hour 20:30 (50 minutes)
day 29.09 Sunday
place TRANSATLANTIC Hall
music category Orchestral
Diana Tishchenko violin
Nicholas Angelich piano
Aleksandar Marković conductor
Grażyna Bacewicz Overture for String Orchestra
Pablo de Sarasate Caprice Basque Op. 24
Camille Saint-Saëns Bacchanale from the opera “Samson and Delilah”
Mikhail Glinka Capriccio brillante on the Jota Aragonesa (Spanish Overture No. 1)
Franz Liszt Piano Concerto No. 1 in E-flat major
Grażyna Bacewicz’s Overture for Orchestra is based on a characteristic rhythmic motif, reminiscent of the “motif of fate” in Beethoven’s 5th Symphony. But that’s not all. In Morse code, three dots and one dash stand for the letter “V”, which is associated with the word “victory”. The Overture was written in Warsaw during the Nazi occupation. Perhaps this was the composer’s method of protesting against the aggressors?
Pablo de Sarasate was a Spanish violin virtuoso living at the turn of the 19th and 20th centuries. His fame travelled far and wide and Henryk Wieniawski, our own Polish virtuoso, dedicated his 2nd Violin Concerto to Sarasate. Referring to works written by Sarasate, playwright and music critic George Bernard Shaw said: “there were many composers of music for the violin, but there were but few composers of violin music”.
Bacchanalia were the Roman festivals celebrating the god Bacchus, featuring the bacchanale – ecstatic dancing to honour the god of wine and merriment. The dance became popular in the 20th century. One example is in Camille Saint-Saëns’ opera Samson and Delilah. A stylised bacchanale is the music in act III, when Delilah dances in front of Samson, provoking and taunting him.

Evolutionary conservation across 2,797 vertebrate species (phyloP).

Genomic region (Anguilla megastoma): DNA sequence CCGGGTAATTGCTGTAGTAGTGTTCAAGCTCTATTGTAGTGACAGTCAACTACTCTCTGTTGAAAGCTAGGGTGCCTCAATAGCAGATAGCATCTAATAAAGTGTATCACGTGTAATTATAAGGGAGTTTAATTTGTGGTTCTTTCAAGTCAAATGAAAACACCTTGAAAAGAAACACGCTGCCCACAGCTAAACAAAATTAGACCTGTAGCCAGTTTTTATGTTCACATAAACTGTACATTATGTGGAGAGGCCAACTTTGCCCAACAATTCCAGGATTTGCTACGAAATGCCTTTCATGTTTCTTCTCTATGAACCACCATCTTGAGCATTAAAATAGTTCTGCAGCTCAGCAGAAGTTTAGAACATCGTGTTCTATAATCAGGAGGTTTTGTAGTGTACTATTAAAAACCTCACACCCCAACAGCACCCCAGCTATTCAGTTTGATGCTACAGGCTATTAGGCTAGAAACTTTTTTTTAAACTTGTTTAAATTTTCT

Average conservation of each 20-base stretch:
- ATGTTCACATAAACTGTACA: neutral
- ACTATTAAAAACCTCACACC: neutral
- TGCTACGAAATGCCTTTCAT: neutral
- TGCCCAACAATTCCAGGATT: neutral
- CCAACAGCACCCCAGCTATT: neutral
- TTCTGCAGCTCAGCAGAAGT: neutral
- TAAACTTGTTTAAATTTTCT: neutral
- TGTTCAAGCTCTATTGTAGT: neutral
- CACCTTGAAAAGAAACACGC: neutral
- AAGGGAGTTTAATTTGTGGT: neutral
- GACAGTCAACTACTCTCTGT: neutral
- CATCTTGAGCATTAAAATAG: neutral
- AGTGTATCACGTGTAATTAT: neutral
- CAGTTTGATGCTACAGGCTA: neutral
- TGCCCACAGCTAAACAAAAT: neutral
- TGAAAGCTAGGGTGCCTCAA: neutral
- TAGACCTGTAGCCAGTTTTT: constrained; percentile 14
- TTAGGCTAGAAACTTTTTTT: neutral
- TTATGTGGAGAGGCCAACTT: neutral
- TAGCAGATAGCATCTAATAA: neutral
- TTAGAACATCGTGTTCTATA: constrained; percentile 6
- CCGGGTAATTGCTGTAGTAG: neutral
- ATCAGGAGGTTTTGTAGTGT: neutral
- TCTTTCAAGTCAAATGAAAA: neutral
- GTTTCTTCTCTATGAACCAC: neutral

Jota Aragonesa is a genre of Spanish music and dance which uses the castanets. Mikhail Glinka’s Caprice brillant Jota aragonesa features colourful instrumentation, with the sound of the guitar imitated by pizzicato of the string instruments and by the harp.
The highlight of the concert will be Franz Liszt’s 1st Piano Concerto. This is a monumental, symphonic work written between 1830 and 1849. According to sources, Liszt took such a long time to complete the work because he was working on the instrumentation – it was one of his first symphonic works. The composer strived to achieve a balance between the piano and the orchestra. After the first performance of the Concerto in 1849, Liszt continued to rewrite parts of the work, introducing significant changes in the score.